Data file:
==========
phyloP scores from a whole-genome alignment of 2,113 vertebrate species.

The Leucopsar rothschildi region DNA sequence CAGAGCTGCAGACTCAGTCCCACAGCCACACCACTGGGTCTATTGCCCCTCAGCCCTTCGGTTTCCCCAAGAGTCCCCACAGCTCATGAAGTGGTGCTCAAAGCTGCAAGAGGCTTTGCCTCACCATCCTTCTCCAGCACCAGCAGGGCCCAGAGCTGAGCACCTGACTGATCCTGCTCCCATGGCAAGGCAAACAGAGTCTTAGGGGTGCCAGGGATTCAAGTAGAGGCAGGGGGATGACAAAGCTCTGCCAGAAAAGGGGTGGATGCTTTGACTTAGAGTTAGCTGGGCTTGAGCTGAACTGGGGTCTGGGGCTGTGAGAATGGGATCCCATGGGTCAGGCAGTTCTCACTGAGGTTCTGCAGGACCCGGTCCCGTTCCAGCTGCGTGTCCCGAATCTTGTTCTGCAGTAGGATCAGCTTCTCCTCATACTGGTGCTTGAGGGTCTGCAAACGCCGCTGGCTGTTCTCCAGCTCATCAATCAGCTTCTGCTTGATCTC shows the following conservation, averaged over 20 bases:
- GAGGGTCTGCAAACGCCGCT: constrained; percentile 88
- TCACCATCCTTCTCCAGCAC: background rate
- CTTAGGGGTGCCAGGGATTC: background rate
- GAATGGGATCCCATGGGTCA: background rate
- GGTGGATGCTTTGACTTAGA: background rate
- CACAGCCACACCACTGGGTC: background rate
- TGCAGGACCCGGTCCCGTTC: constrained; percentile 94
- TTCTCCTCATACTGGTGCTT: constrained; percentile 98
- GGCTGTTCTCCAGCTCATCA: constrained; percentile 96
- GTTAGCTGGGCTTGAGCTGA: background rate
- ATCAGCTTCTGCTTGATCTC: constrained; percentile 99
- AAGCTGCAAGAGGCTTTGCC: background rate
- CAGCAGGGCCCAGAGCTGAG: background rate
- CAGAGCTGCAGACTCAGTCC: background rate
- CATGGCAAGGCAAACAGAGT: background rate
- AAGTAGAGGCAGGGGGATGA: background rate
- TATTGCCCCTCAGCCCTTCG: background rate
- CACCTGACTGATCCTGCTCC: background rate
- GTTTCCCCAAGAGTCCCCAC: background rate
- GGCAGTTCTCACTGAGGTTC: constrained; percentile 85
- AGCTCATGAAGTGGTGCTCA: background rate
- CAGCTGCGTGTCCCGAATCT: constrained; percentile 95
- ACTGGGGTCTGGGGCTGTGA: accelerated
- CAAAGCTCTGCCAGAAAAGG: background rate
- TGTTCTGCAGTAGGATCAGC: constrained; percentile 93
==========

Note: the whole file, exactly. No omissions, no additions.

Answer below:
phyloP scores from a whole-genome alignment of 2,113 vertebrate species.

The Leucopsar rothschildi region DNA sequence CAGAGCTGCAGACTCAGTCCCACAGCCACACCACTGGGTCTATTGCCCCTCAGCCCTTCGGTTTCCCCAAGAGTCCCCACAGCTCATGAAGTGGTGCTCAAAGCTGCAAGAGGCTTTGCCTCACCATCCTTCTCCAGCACCAGCAGGGCCCAGAGCTGAGCACCTGACTGATCCTGCTCCCATGGCAAGGCAAACAGAGTCTTAGGGGTGCCAGGGATTCAAGTAGAGGCAGGGGGATGACAAAGCTCTGCCAGAAAAGGGGTGGATGCTTTGACTTAGAGTTAGCTGGGCTTGAGCTGAACTGGGGTCTGGGGCTGTGAGAATGGGATCCCATGGGTCAGGCAGTTCTCACTGAGGTTCTGCAGGACCCGGTCCCGTTCCAGCTGCGTGTCCCGAATCTTGTTCTGCAGTAGGATCAGCTTCTCCTCATACTGGTGCTTGAGGGTCTGCAAACGCCGCTGGCTGTTCTCCAGCTCATCAATCAGCTTCTGCTTGATCTC shows the following conservation, averaged over 20 bases:
- GAGGGTCTGCAAACGCCGCT: constrained; percentile 88
- TCACCATCCTTCTCCAGCAC: background rate
- CTTAGGGGTGCCAGGGATTC: background rate
- GAATGGGATCCCATGGGTCA: background rate
- GGTGGATGCTTTGACTTAGA: background rate
- CACAGCCACACCACTGGGTC: background rate
- TGCAGGACCCGGTCCCGTTC: constrained; percentile 94
- TTCTCCTCATACTGGTGCTT: constrained; percentile 98
- GGCTGTTCTCCAGCTCATCA: constrained; percentile 96
- GTTAGCTGGGCTTGAGCTGA: background rate
- ATCAGCTTCTGCTTGATCTC: constrained; percentile 99
- AAGCTGCAAGAGGCTTTGCC: background rate
- CAGCAGGGCCCAGAGCTGAG: background rate
- CAGAGCTGCAGACTCAGTCC: background rate
- CATGGCAAGGCAAACAGAGT: background rate
- AAGTAGAGGCAGGGGGATGA: background rate
- TATTGCCCCTCAGCCCTTCG: background rate
- CACCTGACTGATCCTGCTCC: background rate
- GTTTCCCCAAGAGTCCCCAC: background rate
- GGCAGTTCTCACTGAGGTTC: constrained; percentile 85
- AGCTCATGAAGTGGTGCTCA: background rate
- CAGCTGCGTGTCCCGAATCT: constrained; percentile 95
- ACTGGGGTCTGGGGCTGTGA: accelerated
- CAAAGCTCTGCCAGAAAAGG: background rate
- TGTTCTGCAGTAGGATCAGC: constrained; percentile 93